Positioning random polls on your site can provide you with some relevant information. Don’t place lengthy polls as your visitor will give up and ignore them; short, multiple-choice forms work the best. Also if you happen to have order forms on your site, ask demographic questions. It is good to learn about existing customers because you want them to come back and buy again from your site. If you happen to send out weekly newsletters then you should try and develop a short survey. Newsletter subscribers are your most loyal visitors, thus it is crucial you learn as much as you can. Maybe you can include some kind of reward to persuade subscribers to participate.

3 – Don’t break your promise

Unfortunately some affiliates find it necessary to lie on their application form and deceive the affiliate programs. In addition to possibly being a crime, lying on your affiliate application could be a breach of contract that voids your right to collect commissions. As the affiliate coordinator for http://www.ukaffiliates.com/ I regularly come across affiliates who have blatantly ignored the terms and conditions and have signed up with unsuitable content. All they are doing is wasting their time as their account is immediately deleted. Please note that if you cannot provide a real name and valid e-mail address, don’t bother to sign up; if you do sign up under a bogus name, then the cheques sent out will not be able to be cashed.

4 – Choosing your merchants/products

First things first, do not bother to sign up to programs that you have no intention of promoting, you are just wasting your time. You should also refrain from signing up to every program you can find – try to stay focused or your site will soon resemble a banner farm.

When it comes to choosing your merchants, you should be able to stand behind them 100%. In my experience, I have found that a large majority of affiliates choose merchants because of the commission pay out or because they are ‘blue-chip’ merchants not because they believe in what they are promoting.  I also found that if a merchant was a ‘blue-chip’ merchant the links the affiliates placed on their web page would, on the whole, not be relevant to the page and instead be placed in a noticeable position for maximum viewing (rather than usefulness). I’m sure many affiliates feel that by having a ‘blue-chip’ merchant on their page it gives them a prestigious lift above others but in effect the only lift these affiliates have is a greater impression count and in general a lower C.T.R. (thus less money coming in). In our network, the affiliates with the highest C.T.R. were those whose banners were specific to the page. If a visitor were to come along interested in gardening he wouldn’t click on an electronic retailer’s banner, he would go to a gardening page. Of course the commission payout is an important factor when choosing your merchant but you should try to be knowledgeable of the product/service you are advertising. Why not buy a small item from one of your merchants, that way you can check that your statisitics are running correctly and see how effective the actual merchant is in handling a transaction.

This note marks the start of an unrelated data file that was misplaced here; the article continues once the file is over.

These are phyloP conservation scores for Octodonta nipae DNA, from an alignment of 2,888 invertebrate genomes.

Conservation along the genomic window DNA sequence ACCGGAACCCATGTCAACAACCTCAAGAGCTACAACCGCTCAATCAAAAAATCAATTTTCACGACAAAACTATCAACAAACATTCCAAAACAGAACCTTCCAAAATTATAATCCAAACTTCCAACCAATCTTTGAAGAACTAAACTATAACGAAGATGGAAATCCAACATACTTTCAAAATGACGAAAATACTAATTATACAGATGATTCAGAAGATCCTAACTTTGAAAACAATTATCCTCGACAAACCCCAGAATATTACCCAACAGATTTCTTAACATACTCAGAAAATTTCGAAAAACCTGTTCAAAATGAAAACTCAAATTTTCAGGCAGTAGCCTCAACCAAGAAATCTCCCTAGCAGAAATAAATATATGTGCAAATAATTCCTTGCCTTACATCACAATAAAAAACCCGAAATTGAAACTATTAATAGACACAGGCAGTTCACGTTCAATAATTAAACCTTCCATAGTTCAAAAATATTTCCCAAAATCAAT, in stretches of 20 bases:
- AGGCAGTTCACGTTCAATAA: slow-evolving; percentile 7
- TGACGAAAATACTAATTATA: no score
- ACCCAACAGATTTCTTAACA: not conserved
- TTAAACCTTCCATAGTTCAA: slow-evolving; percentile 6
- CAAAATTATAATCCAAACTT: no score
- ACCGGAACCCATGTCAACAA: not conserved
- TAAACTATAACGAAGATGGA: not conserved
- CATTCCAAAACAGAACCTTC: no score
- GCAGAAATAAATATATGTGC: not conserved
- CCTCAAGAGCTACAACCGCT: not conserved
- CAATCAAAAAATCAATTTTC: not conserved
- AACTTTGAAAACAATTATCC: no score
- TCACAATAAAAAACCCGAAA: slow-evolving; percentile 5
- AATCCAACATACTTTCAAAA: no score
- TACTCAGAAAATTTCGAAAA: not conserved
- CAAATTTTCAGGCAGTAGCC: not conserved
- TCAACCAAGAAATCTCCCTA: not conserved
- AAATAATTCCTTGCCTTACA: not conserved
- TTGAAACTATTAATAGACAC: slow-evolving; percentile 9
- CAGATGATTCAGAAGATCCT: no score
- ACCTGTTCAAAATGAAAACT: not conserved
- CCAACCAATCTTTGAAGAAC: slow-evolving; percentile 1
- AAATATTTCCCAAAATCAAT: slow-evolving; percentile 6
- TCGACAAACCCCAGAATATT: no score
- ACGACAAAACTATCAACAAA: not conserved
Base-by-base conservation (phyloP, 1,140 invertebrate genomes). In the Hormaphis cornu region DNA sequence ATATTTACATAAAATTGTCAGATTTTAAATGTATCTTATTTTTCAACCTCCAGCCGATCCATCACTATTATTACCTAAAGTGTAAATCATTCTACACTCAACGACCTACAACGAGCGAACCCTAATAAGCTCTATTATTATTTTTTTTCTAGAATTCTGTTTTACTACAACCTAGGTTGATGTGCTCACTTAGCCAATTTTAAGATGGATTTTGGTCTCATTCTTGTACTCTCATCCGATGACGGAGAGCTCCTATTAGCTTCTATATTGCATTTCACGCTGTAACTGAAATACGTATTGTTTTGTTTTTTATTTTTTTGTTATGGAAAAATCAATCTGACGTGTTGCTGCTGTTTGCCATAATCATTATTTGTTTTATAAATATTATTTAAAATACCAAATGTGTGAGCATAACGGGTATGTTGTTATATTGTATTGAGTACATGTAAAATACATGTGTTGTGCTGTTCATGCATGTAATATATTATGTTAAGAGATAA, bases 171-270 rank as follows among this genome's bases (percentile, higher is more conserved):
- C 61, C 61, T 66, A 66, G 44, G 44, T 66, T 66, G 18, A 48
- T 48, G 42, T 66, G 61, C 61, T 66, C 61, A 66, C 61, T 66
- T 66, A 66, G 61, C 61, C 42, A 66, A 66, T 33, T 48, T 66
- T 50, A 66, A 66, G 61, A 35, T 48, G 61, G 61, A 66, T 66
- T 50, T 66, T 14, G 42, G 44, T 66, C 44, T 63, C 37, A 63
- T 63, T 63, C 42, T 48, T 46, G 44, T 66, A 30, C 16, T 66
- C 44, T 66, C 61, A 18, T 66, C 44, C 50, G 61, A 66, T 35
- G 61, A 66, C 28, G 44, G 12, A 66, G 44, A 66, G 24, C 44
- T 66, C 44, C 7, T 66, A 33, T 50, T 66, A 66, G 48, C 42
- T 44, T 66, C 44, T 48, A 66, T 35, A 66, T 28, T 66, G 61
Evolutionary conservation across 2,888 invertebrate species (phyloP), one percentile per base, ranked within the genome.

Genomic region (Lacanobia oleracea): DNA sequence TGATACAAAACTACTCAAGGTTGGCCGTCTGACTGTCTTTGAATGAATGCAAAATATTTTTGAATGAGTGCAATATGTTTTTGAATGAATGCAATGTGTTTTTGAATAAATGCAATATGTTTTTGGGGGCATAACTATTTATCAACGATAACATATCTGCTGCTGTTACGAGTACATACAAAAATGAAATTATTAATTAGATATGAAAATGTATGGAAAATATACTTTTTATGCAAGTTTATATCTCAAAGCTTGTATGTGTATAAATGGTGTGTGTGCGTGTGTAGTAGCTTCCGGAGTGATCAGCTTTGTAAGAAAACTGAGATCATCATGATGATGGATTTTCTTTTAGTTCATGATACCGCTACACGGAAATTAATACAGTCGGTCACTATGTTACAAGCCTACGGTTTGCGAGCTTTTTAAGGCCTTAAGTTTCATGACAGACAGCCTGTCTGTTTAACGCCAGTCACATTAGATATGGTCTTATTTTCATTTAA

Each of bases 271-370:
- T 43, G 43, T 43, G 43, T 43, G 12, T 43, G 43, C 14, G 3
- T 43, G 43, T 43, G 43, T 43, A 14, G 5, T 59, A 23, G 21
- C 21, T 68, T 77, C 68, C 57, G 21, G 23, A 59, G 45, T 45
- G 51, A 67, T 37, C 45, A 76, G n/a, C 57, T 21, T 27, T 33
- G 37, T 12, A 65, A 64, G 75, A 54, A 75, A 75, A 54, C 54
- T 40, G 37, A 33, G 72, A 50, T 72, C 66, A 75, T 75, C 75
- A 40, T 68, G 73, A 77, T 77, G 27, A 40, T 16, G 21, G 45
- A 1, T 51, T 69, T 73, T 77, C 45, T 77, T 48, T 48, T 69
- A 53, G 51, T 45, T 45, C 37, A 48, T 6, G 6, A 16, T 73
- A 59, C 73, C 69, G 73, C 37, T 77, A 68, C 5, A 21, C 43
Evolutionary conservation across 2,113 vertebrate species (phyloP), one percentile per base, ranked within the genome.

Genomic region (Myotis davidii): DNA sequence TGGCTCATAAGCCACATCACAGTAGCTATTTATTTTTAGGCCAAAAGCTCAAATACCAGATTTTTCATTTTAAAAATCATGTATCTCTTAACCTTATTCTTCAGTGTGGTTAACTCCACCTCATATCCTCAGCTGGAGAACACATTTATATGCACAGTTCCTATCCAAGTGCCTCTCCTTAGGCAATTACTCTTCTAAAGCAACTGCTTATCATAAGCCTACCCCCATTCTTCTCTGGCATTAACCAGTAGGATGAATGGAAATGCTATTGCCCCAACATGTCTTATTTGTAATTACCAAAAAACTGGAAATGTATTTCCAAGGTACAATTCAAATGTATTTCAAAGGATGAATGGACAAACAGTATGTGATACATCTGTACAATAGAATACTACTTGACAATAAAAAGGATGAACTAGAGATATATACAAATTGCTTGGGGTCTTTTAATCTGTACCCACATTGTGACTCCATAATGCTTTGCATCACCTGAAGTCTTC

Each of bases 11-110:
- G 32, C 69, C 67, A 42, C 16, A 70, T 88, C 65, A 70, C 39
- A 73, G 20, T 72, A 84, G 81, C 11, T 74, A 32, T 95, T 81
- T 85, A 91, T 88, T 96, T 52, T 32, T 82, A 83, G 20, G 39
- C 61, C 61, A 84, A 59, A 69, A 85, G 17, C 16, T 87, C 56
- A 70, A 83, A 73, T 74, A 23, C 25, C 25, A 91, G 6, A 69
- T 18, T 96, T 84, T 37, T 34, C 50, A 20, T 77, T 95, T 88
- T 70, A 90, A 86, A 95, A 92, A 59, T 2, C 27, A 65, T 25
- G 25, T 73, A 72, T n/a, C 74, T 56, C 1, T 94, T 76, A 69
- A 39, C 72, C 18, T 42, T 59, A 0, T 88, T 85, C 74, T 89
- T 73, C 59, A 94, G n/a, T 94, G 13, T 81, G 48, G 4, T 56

5 – Quick pointers on what NOT to do

1. Spam – You might make money in the short term but spamming is a quick fire way for you to loose any credibility that you may once have had. 

2. Distract from your purpose – Why did you build the site in the first place? If it was to promote your fine-art business, don’t download, for example, gambling merchants that will, by their nature/ location, divert your visitors from your primary message.

3. Rely purely on two-tier commissions – they can be profitable but you should really focus on your own sales and use two-tier sales as an added bonus.

 

4. Think you can get something for nothing – there is no such thing as a free lunch, you have to work hard to reap the benefits that come from affiliate marketing. If you are one of those people who constantly jumps from program to program in search of ‘easy money’ you are going to be disappointed.

5. Design mistakes – Please be aware of the following factors that should never appear on your website:

Large useless graphics- they make no contribution to the page and slow the download time of the page.

Typographical/ grammatical errors.

Under construction signs – what good is a page that isn’t finished do for your visitors.

Broken links – if your links (banner or text) do not work you are not going to make any money.

Incomplete contact information – how can your visitors e-mail you with suggestions, complaints and compliments if there is no way to get in touch.

For other design tips and techniques please read my report titled, ‘It is common sense that if you practice good web design, your visitors will want to stay for longer and come back on a more frequent basis’.

Conclusion

So you can see that there are quite a few things to watch out for when participating in affiliate marketing. Most of the blunders that occur arise from a lack of common sense or just plain laziness. Internet etiquette or  ‘netiquette’ changes frequently but if you try to avoid the above-mentioned points you will certainly save yourself a lot of trouble in the long run. Let me just reiterate the most important point of all; only try to use banners when you deem it completely necessary, I have seen too many affiliates ruin the aesthetics of their site and scare off potential revenue makers. Think before you Link!

James Cooper

UK Affiliates

Acknowledgements

Thanks go to the following websites for all their valuable information: 

www.affiliateblunders.com - offers useful remedies for affiliate and merchant blunders

www.affiliateadvisor.com - offers affiliate program recommendations.

www.promotionworld.com - Expert promotion tips.